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Re: Curious about diesels..

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I know why the big engines are allowed to run., That's not my question! I completely understand the idea behind it. I'm asking why our little engines are different. Or are they?
They aren't much different. It is about duty cycle and % power.

Operate at say 5% load for 80% of time and then 20% load for 20% time = bad.

Operate at say 5% load for 20% of time and then 20% load for 60% time and then 85% load for 20% of time = OK

Operate at say 100% load for 100% of time = bad

These aren't hard and fast numbers, rather they are to give you the idea of the continuum between no load all time and max load all the time (i.e. both at bad); there is a sweet range in the middle. The engine designer dictates the range and location of the sweet spot!
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Old 04-10-2020, 16:12   #11
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Re: Curious about diesels..

The use is different more so than the engines.

Big Rigs, might idle over night but then they run 8-12hr under heavy load. Any build up on the cylinder walls gets burnt off each day, so it never becomes an issue.

If you use your boat engine for a couple hours to charge one day and then the next day you motor for a few hours, you will be doing essentially the same thing and it generally won't be an issue.

Where you can get in trouble is if you are at anchor and you idle the engine for hours each day for weeks on end to charge the battery while never actually loading up the engine.

Of course with modern solar systems and generators, most boats don't idle their engines to charge the batteries any more.
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Old 04-10-2020, 17:04   #12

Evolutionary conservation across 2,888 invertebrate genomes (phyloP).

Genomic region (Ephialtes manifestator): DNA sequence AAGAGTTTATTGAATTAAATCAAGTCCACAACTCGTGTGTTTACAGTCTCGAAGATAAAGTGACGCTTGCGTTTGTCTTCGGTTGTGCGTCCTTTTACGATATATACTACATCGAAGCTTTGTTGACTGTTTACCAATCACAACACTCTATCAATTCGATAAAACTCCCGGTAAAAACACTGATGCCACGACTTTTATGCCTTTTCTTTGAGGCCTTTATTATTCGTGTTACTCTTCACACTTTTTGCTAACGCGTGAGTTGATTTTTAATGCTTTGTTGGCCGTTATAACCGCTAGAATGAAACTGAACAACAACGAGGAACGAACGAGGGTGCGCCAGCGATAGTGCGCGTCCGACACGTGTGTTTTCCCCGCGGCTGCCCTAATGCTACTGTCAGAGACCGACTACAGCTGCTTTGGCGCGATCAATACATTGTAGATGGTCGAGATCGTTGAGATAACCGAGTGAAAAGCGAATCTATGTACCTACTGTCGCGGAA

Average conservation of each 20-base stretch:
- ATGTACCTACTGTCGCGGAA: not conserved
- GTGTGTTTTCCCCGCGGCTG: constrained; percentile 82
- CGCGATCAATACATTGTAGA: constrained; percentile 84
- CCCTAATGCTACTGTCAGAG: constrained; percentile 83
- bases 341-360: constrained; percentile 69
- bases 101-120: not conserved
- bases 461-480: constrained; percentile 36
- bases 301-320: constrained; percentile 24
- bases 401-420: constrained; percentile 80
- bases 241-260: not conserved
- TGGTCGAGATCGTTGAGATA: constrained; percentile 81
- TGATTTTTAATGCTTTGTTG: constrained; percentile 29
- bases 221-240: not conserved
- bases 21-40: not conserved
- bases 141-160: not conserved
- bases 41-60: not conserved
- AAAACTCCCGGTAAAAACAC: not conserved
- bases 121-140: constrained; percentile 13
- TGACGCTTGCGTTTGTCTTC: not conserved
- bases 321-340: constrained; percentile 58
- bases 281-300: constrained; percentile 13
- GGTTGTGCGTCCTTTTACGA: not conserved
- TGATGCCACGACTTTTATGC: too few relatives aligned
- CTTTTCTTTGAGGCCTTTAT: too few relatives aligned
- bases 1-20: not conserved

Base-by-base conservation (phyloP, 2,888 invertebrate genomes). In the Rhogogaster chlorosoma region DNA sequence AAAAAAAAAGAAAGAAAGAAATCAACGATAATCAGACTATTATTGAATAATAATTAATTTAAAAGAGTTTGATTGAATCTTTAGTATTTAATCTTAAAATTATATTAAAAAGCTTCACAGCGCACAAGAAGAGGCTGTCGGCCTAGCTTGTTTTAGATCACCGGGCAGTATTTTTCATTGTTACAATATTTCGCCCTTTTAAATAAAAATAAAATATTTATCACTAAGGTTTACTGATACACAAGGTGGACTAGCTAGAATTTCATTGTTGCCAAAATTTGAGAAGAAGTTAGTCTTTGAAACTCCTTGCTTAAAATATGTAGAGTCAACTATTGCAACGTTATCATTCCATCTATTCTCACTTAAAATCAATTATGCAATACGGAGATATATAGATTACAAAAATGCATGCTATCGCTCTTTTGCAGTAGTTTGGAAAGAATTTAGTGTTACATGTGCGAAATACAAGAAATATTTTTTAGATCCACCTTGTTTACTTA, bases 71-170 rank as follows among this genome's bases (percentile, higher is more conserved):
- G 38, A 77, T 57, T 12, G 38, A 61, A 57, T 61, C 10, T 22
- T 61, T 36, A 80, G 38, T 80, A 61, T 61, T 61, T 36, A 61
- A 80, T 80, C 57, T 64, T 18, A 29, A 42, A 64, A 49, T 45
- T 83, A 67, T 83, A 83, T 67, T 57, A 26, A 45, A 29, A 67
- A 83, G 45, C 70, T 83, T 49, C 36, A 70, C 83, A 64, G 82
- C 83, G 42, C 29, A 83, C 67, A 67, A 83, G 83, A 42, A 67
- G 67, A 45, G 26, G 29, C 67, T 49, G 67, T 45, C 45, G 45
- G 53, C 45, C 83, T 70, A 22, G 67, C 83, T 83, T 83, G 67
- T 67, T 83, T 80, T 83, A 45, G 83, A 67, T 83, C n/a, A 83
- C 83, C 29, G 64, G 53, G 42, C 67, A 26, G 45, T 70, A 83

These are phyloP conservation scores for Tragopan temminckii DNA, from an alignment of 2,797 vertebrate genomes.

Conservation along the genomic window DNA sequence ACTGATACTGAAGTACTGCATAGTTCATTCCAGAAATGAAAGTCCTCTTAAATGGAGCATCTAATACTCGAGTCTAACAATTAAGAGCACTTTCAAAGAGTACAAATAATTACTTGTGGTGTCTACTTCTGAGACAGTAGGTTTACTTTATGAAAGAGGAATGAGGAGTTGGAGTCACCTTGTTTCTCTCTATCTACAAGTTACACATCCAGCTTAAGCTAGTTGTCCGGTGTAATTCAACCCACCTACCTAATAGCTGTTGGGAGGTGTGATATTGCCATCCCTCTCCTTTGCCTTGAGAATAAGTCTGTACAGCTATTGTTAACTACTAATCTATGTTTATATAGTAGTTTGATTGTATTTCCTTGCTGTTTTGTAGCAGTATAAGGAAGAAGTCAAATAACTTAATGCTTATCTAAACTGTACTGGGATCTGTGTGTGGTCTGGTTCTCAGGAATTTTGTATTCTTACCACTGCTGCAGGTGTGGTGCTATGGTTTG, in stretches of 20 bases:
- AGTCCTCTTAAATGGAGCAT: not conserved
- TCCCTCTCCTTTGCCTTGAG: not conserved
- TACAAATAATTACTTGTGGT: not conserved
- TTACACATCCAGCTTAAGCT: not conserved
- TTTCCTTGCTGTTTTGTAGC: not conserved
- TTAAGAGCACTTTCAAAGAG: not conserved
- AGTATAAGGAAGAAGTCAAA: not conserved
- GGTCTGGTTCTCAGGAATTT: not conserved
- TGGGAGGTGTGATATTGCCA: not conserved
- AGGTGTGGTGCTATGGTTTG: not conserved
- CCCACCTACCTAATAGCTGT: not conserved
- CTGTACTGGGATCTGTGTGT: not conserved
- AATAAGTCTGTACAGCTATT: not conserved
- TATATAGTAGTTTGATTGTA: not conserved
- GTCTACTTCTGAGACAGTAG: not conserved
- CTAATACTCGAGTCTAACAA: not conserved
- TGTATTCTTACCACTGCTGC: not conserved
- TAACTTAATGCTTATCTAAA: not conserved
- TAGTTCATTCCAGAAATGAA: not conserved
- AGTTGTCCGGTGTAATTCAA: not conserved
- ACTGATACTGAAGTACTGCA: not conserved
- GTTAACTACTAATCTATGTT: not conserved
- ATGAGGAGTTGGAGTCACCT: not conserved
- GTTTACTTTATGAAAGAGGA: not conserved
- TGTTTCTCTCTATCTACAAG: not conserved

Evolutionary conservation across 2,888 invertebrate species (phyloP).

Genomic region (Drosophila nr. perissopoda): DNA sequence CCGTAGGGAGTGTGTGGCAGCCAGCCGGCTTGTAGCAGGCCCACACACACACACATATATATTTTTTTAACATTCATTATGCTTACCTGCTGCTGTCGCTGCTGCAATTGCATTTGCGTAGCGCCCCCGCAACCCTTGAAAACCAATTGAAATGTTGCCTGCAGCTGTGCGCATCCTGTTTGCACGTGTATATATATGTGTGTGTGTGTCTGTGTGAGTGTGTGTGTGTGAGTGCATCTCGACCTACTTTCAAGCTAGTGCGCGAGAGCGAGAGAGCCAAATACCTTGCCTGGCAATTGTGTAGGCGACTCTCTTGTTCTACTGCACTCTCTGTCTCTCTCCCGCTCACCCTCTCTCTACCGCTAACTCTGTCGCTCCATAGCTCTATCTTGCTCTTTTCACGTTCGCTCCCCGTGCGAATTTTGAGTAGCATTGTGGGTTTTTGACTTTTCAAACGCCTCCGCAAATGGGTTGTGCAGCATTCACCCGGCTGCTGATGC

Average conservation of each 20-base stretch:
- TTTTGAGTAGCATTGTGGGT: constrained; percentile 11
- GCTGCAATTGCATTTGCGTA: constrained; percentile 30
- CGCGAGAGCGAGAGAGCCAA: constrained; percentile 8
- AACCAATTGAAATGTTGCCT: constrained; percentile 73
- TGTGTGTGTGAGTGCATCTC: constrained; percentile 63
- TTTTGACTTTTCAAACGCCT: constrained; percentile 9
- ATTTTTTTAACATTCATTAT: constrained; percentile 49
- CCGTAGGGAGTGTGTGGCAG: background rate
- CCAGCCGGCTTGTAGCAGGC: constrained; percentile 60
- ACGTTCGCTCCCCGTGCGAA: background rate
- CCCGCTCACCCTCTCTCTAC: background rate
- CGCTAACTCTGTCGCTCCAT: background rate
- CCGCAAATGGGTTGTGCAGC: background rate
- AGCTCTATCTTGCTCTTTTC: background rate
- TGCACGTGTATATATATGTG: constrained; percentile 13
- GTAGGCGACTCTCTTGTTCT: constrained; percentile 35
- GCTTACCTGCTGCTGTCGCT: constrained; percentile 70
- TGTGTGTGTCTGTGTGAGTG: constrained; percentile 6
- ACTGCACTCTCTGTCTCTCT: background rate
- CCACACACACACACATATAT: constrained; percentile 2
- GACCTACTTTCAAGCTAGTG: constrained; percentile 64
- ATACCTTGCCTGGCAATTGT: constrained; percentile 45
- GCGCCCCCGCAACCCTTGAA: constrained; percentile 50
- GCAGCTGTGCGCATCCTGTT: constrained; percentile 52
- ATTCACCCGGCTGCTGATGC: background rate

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Re: Curious about diesels..

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Originally Posted by goboatingnow View Post
Bore glazing occurs on big diesels too. However big rigs work their engines hard over a wide range of revs , whereas yacht engines tend to run at fixed revs for long periods , this doesn’t help to break up bore glazing , it’s also a problem for farm tractor engines left idling for long periods
So where have you been? Just woke from a coma?
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Old 04-10-2020, 17:17   #13
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Re: Curious about diesels..

One reason you don’t let small boat diesels idle is the water injection elbow in the exhaust clogs up. The elbow on my diesel clogged with less than a hundred hours because it was only run at idle for an unknown number of years. PO’s had aged out and died and title problems after meant the boat was only run periodically at idle by well meaning friends For a number of years. The elbow blocked up in a few hours after I bought the boat
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Old 04-10-2020, 18:25   #14
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Re: Curious about diesels..

I’ve been thinking about this again too.

I had a Luger 3 cylinder in my northern lights generator. It saw 30 amp loads, microwave loads and tiny loads at the tail end of battery charging.

My 6 cylinder Cummins straight 6 is at like 1/10 throttle 80% of its life. It idles plenty and is taxed hard fairly infrequently. No problems.

Makes you wonder why people are so paranoid about marine engines dying from the same.
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Old 04-10-2020, 18:51   #15
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Re: Curious about diesels..

I wonder the same thing...